In Romans 13:8-10, the Apostle Paul tells his readers that if they want to boil everything down; if they want to sum up God’s law and what it means to follow Him, then love people. Then, a few verses later, in Romans 14:1-12, he gives us a practical example of what this might look like in everyday life.
Here, Paul develops the relationship between those who eat meat and those who don’t, calling the vegetarians weaker in faith. Now, before you make a wise crack about how of course God wants us to eat bacon, (which, I mean, of course that’s true!), let’s remember that Paul primarily has in mind meat that has been sacrificed to idols. Paul develops the argument further by comparing those who celebrate some religious holidays against those who do not.
What’s so interesting, is that, despite our tendency to want clear lines and directions, Paul doesn’t come out and say that one group is right while the other is wrong. Instead, Paul argues that as long as each person is convinced in their own mind that they are seeking to honor God. If you do what you do because you love God and love others, then, by all means, do it.
But show some grace to those who disagree. And don’t judge them as somehow less holy than you because they don’t share your convictions.
Of course there’s lots to be said about this. There are, of course, boundaries to Christianity. And there is such a thing as sin. Paul does not mean that, in showing love to one another that we turn a blind eye to everything. Scripture makes it clear that we are to call one another out when in sin (Matthew 18:15-20) and we are called to speak truth to one another in love (Ephesians 4:15).
Instead, Paul has in mind issues within the big tent of orthodoxy. We all have our own personal preferences. We all read Scripture through those preferences. And we gravitate towards people who share those preferences. This is difficult for some people to grasp. There are genuine Believers who have genuine differences. And both perspectives are within Christianity.
This is the issue Paul faces. Some Believers wouldn’t eat meat while others did. And some Believers celebrated certain religious holidays while others didn’t. And they were judging the ones who believed and practiced differently. There’s nothing new under the sun, is there? We still judge other Christians who practice their faith differently than us. We, as the preachers like to say, major on the minors. We look for areas of distinction (division) instead of coming together under the tent of unity. We’d rather judge each other than admit that our preferences are just that: preferences.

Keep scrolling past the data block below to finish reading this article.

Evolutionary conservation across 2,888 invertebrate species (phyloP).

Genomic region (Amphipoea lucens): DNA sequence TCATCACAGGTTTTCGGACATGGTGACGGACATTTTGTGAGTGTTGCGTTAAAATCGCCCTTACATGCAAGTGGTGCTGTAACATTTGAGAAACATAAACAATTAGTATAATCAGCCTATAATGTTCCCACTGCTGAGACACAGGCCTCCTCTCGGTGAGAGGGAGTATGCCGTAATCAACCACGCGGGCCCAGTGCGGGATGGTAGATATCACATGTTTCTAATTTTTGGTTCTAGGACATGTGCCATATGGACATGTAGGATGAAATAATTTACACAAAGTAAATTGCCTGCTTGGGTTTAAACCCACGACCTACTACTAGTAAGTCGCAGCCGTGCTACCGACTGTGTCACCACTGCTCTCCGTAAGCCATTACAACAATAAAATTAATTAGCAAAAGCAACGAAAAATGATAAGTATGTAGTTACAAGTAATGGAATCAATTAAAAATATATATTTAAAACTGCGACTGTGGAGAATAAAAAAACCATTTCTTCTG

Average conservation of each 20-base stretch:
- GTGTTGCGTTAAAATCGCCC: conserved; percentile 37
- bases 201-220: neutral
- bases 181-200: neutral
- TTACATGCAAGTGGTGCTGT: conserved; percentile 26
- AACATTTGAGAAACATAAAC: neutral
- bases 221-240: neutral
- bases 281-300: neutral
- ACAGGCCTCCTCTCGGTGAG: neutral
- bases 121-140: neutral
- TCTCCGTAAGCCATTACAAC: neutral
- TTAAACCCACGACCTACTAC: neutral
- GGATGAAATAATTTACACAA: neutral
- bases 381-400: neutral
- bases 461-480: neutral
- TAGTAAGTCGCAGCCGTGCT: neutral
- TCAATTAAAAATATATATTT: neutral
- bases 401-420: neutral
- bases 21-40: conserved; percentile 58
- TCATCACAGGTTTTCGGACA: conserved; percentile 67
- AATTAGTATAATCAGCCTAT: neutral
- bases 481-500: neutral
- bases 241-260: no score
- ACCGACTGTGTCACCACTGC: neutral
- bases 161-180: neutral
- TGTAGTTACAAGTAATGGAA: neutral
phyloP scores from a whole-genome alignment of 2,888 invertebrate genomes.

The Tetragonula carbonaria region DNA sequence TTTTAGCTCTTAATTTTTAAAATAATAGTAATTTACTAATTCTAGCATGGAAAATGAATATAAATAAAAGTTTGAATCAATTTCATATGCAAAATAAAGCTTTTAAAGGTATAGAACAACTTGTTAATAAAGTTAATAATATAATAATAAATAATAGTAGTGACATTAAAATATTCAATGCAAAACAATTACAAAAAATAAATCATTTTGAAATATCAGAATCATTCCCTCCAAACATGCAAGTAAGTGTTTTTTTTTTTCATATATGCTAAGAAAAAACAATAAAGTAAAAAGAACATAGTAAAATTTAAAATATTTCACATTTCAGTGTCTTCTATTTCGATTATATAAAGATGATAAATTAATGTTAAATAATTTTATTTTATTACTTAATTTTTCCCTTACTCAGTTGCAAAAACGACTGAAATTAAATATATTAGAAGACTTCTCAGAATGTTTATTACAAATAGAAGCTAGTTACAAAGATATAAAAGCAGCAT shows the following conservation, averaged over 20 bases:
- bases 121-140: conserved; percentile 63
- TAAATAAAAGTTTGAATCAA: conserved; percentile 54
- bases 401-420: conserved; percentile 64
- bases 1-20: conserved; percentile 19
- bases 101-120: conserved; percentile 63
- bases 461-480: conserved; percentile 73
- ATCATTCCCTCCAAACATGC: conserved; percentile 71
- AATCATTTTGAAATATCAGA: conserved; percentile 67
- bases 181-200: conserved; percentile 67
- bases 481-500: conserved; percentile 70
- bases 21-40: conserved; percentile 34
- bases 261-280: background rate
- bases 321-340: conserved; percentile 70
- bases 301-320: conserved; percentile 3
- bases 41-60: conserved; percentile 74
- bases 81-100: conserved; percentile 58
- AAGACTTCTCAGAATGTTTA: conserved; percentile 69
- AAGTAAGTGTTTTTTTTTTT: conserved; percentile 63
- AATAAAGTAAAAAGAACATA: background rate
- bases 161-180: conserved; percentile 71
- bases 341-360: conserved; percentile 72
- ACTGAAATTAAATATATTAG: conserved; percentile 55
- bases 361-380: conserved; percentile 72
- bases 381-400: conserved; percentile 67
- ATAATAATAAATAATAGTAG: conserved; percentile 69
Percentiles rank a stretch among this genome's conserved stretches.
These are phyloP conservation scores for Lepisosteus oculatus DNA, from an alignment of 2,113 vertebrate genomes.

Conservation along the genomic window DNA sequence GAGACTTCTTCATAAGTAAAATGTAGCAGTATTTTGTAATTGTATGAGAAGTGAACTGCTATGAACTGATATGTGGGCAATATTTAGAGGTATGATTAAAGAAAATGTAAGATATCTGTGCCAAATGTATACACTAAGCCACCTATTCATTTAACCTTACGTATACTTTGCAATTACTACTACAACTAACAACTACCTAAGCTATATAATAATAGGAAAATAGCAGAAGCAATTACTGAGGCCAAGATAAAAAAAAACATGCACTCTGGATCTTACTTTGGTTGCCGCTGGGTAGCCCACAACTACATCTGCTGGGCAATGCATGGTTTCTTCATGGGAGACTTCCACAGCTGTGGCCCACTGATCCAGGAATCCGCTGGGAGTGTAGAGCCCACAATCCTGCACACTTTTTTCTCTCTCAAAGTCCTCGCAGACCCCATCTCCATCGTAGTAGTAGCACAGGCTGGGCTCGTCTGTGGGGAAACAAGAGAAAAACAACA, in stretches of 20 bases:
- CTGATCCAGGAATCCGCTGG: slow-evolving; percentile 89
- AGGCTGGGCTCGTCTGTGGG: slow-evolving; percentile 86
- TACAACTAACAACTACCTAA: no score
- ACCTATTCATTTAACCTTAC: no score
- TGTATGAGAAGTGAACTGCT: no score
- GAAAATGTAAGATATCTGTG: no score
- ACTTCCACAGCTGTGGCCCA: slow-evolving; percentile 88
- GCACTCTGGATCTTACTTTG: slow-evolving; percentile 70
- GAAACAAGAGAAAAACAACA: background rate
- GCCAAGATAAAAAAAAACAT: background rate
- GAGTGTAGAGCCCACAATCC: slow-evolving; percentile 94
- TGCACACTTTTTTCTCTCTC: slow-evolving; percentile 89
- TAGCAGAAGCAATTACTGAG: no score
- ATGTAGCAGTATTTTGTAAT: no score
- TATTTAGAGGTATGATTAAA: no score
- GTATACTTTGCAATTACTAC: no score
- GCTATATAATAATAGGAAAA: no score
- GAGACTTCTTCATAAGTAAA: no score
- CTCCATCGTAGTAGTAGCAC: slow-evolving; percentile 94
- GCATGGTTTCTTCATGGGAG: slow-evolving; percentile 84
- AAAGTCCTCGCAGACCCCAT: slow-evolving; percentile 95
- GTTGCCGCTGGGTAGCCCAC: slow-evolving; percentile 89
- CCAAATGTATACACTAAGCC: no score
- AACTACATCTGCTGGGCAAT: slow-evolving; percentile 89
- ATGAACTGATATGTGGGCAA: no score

We all have our hangups. Certain things that we believe to be important. Perspectives that we might allow to bring disagreement with other Believers but are not ultimately worth dividing over. Paul says that the proper response is to show grace to one another and stop judging because Jesus is the ultimate judge, not us.
This is something I have often struggled with over the years. I once belonged to a church where there were people who thought that if you weren’t a Calvinist, then you probably weren’t a Christian. I have never personally held this belief, but I have found my fair share of time to argue with people over doctrine. But I answer to Jesus. Other Believers don’t have to answer to me. In fact, we all answer to Jesus and He has given us grace so it seems like the least we can do is get over ourselves and show one another some of the grace we’ve received.